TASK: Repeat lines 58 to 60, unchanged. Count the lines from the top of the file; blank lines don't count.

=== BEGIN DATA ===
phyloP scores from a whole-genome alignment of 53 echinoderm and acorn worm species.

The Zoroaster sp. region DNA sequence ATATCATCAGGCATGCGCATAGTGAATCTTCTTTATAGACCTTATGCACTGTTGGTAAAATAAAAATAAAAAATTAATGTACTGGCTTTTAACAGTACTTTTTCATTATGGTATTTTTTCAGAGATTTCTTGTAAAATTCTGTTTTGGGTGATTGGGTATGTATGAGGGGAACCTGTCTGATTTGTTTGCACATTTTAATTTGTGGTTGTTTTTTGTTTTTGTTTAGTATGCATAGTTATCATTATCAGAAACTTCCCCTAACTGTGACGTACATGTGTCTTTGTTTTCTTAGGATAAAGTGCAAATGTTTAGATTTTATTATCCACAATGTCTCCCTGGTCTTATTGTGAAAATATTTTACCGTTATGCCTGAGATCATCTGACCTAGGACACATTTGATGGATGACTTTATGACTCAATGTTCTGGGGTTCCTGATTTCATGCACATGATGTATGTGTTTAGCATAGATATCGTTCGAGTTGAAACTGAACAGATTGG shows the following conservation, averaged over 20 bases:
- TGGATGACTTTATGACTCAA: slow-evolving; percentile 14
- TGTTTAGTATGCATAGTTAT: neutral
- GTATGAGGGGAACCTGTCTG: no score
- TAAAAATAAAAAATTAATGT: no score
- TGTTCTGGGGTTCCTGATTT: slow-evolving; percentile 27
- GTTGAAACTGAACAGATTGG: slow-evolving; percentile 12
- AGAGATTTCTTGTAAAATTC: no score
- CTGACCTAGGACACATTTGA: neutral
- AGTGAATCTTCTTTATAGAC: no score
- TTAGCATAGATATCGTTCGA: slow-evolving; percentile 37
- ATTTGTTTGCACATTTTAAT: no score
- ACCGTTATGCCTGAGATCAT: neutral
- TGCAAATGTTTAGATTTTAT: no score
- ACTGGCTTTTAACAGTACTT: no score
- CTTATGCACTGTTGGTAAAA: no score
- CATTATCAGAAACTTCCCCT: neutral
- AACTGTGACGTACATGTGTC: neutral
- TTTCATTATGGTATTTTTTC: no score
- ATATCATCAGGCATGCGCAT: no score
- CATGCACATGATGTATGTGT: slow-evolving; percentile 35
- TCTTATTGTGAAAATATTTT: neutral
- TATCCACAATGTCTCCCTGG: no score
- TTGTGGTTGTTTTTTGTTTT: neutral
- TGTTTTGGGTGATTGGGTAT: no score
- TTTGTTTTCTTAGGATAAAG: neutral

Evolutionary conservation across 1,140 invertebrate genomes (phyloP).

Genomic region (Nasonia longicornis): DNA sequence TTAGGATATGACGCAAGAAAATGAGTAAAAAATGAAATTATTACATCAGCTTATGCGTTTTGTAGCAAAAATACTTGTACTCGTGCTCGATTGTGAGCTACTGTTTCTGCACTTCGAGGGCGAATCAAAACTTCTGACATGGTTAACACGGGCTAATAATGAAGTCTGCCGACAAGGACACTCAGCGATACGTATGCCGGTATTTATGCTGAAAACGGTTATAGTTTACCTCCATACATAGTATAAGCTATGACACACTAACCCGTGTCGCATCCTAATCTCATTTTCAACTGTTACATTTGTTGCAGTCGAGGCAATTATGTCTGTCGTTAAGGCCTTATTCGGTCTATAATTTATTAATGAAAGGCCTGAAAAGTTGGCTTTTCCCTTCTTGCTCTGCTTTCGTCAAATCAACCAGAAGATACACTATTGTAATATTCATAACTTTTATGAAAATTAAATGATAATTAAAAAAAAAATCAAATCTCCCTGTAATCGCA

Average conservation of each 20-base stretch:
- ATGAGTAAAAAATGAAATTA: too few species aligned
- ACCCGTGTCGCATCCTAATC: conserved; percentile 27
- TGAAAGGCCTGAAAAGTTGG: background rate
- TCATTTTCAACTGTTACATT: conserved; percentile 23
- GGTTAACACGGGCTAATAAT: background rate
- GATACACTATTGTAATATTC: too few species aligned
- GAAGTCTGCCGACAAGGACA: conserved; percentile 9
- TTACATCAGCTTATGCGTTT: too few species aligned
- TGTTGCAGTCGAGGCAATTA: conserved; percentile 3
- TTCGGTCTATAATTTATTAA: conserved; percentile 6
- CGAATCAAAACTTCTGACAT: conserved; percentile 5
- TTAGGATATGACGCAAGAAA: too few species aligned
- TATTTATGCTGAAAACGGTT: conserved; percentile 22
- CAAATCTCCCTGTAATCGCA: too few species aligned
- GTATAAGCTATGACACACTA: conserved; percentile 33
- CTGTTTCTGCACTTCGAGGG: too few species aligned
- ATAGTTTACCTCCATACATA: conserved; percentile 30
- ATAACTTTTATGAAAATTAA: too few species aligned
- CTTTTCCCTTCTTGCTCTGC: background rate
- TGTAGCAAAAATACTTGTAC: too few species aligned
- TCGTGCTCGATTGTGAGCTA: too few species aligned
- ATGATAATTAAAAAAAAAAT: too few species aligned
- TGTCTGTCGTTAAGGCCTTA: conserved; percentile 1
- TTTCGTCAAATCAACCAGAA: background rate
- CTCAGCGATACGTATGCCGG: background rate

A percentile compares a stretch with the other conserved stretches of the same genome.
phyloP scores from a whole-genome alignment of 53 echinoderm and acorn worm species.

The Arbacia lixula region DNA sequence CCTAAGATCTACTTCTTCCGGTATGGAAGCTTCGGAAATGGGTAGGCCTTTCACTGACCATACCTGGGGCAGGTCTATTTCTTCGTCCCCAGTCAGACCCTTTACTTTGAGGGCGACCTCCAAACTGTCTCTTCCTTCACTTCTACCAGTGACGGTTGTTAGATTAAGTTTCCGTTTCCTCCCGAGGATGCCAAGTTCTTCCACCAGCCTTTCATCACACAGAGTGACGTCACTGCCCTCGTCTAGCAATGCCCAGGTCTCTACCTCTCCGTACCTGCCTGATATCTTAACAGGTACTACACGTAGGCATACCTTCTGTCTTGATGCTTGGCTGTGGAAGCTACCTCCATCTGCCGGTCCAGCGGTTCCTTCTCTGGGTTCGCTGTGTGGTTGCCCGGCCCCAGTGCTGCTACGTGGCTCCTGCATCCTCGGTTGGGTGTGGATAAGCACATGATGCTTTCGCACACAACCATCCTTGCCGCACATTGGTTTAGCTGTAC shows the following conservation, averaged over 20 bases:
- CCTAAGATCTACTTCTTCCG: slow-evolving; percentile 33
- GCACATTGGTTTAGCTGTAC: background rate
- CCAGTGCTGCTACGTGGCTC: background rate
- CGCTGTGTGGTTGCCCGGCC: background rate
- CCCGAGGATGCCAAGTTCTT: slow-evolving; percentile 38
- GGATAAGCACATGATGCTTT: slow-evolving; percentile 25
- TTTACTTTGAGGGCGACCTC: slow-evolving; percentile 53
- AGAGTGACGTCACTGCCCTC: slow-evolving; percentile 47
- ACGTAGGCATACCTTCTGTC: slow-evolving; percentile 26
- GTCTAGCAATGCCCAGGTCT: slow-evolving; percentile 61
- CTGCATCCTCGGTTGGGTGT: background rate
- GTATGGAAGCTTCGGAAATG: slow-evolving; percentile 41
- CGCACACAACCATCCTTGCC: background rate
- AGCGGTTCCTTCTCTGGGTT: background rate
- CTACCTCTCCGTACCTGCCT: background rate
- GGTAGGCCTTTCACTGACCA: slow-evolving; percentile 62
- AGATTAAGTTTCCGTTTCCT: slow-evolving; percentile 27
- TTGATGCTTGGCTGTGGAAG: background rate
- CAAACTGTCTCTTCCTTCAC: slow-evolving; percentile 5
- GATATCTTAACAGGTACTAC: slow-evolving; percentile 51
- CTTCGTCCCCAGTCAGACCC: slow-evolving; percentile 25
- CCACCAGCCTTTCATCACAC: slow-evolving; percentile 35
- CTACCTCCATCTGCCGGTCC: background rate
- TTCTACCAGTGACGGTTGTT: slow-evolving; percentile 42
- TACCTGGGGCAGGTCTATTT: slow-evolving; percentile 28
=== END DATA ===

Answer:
The Arbacia lixula region DNA sequence CCTAAGATCTACTTCTTCCGGTATGGAAGCTTCGGAAATGGGTAGGCCTTTCACTGACCATACCTGGGGCAGGTCTATTTCTTCGTCCCCAGTCAGACCCTTTACTTTGAGGGCGACCTCCAAACTGTCTCTTCCTTCACTTCTACCAGTGACGGTTGTTAGATTAAGTTTCCGTTTCCTCCCGAGGATGCCAAGTTCTTCCACCAGCCTTTCATCACACAGAGTGACGTCACTGCCCTCGTCTAGCAATGCCCAGGTCTCTACCTCTCCGTACCTGCCTGATATCTTAACAGGTACTACACGTAGGCATACCTTCTGTCTTGATGCTTGGCTGTGGAAGCTACCTCCATCTGCCGGTCCAGCGGTTCCTTCTCTGGGTTCGCTGTGTGGTTGCCCGGCCCCAGTGCTGCTACGTGGCTCCTGCATCCTCGGTTGGGTGTGGATAAGCACATGATGCTTTCGCACACAACCATCCTTGCCGCACATTGGTTTAGCTGTAC shows the following conservation, averaged over 20 bases:
- CCTAAGATCTACTTCTTCCG: slow-evolving; percentile 33
- GCACATTGGTTTAGCTGTAC: background rate